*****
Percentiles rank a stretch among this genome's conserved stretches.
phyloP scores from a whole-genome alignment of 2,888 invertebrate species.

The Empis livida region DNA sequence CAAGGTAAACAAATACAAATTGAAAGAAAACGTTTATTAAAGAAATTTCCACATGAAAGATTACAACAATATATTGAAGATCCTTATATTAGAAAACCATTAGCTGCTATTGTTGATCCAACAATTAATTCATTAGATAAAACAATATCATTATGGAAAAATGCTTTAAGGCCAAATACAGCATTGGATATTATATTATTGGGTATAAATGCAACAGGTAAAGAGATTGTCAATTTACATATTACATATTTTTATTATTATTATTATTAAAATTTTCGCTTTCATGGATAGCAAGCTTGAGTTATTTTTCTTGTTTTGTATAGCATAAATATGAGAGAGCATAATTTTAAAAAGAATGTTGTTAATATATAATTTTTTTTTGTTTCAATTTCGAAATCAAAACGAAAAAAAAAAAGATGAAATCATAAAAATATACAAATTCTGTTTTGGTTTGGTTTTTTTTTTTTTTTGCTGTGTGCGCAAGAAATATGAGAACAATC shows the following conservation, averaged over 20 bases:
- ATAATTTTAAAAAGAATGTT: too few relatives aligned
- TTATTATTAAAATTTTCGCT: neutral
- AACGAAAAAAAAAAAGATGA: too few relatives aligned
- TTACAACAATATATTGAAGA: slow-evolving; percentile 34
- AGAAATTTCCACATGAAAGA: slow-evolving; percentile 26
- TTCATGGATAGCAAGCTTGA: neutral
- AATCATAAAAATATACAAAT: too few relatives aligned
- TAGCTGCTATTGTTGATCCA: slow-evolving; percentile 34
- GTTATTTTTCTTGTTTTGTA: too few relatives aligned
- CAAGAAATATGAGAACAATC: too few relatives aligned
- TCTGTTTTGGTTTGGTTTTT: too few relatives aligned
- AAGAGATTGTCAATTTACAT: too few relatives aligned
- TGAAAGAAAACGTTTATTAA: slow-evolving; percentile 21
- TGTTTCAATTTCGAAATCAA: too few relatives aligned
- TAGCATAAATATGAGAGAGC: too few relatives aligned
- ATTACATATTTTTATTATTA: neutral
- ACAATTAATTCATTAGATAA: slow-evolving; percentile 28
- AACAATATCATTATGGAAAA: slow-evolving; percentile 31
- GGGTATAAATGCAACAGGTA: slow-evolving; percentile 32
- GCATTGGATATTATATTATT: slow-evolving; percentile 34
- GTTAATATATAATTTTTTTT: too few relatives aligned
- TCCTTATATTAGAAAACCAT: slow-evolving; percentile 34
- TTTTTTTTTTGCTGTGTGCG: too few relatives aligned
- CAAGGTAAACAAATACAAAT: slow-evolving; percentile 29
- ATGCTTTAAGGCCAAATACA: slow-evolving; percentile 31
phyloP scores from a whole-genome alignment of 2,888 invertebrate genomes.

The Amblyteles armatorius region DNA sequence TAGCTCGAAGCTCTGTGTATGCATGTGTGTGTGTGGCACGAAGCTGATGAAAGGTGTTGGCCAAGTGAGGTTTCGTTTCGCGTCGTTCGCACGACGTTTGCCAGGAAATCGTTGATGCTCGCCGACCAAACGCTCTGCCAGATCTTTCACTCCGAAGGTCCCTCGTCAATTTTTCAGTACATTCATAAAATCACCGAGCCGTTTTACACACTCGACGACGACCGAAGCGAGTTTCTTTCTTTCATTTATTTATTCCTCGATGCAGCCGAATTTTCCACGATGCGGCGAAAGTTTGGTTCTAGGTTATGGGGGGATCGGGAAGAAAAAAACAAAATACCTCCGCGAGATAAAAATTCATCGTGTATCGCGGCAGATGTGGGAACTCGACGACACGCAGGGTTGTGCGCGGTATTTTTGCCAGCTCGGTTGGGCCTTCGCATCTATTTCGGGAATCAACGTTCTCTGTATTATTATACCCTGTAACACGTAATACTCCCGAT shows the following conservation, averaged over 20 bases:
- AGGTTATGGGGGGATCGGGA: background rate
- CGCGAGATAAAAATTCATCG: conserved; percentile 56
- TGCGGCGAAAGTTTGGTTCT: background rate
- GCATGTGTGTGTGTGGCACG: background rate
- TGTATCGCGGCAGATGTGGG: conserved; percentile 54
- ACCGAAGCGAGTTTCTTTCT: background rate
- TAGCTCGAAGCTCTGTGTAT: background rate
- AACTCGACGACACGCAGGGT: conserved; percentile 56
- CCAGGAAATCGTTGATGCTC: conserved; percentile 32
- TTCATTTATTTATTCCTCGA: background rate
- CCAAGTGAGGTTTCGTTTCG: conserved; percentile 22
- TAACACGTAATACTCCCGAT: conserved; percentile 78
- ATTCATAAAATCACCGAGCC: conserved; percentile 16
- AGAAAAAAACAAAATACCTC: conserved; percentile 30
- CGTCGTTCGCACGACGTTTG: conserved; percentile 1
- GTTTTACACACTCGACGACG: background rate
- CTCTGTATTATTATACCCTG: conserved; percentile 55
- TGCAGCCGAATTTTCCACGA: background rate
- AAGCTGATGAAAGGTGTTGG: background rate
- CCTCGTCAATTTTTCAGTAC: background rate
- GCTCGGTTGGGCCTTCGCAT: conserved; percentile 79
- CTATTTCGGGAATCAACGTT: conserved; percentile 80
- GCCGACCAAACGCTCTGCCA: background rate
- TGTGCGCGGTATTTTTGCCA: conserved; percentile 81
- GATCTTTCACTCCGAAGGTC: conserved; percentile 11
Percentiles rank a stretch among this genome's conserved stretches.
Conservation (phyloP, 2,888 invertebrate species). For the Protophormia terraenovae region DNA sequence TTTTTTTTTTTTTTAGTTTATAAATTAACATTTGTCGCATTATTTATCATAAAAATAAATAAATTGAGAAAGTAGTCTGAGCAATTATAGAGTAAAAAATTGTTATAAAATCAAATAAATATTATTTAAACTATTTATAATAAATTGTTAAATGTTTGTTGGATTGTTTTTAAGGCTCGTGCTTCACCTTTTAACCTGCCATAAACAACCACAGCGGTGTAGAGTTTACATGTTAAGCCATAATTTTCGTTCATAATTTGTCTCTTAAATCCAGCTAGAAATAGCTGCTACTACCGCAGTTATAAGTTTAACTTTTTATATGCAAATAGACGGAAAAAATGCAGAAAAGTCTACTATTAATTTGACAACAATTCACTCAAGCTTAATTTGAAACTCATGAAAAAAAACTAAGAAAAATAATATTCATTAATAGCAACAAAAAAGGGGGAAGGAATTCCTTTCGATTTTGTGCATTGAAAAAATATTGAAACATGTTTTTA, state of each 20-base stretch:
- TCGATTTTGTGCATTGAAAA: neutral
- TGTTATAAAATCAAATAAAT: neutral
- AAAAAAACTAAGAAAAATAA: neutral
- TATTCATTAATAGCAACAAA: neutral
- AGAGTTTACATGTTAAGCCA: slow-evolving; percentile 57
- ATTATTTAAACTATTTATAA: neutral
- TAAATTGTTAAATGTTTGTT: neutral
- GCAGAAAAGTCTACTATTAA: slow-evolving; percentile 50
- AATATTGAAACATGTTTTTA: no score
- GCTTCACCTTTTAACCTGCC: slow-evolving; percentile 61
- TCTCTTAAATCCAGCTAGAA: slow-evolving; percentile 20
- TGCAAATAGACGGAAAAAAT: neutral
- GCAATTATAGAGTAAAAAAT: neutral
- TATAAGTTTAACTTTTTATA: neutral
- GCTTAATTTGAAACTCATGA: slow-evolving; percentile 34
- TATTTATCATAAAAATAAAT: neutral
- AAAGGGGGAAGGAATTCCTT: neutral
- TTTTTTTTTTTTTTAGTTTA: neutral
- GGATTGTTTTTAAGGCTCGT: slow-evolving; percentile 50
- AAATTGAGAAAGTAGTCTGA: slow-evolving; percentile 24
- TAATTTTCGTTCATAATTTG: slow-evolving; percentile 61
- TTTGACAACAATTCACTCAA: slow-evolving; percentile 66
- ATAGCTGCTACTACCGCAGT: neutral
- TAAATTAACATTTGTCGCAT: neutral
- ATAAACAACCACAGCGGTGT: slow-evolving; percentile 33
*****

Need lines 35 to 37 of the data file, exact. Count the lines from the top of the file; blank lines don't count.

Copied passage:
- TGTATCGCGGCAGATGTGGG: conserved; percentile 54
- ACCGAAGCGAGTTTCTTTCT: background rate
- TAGCTCGAAGCTCTGTGTAT: background rate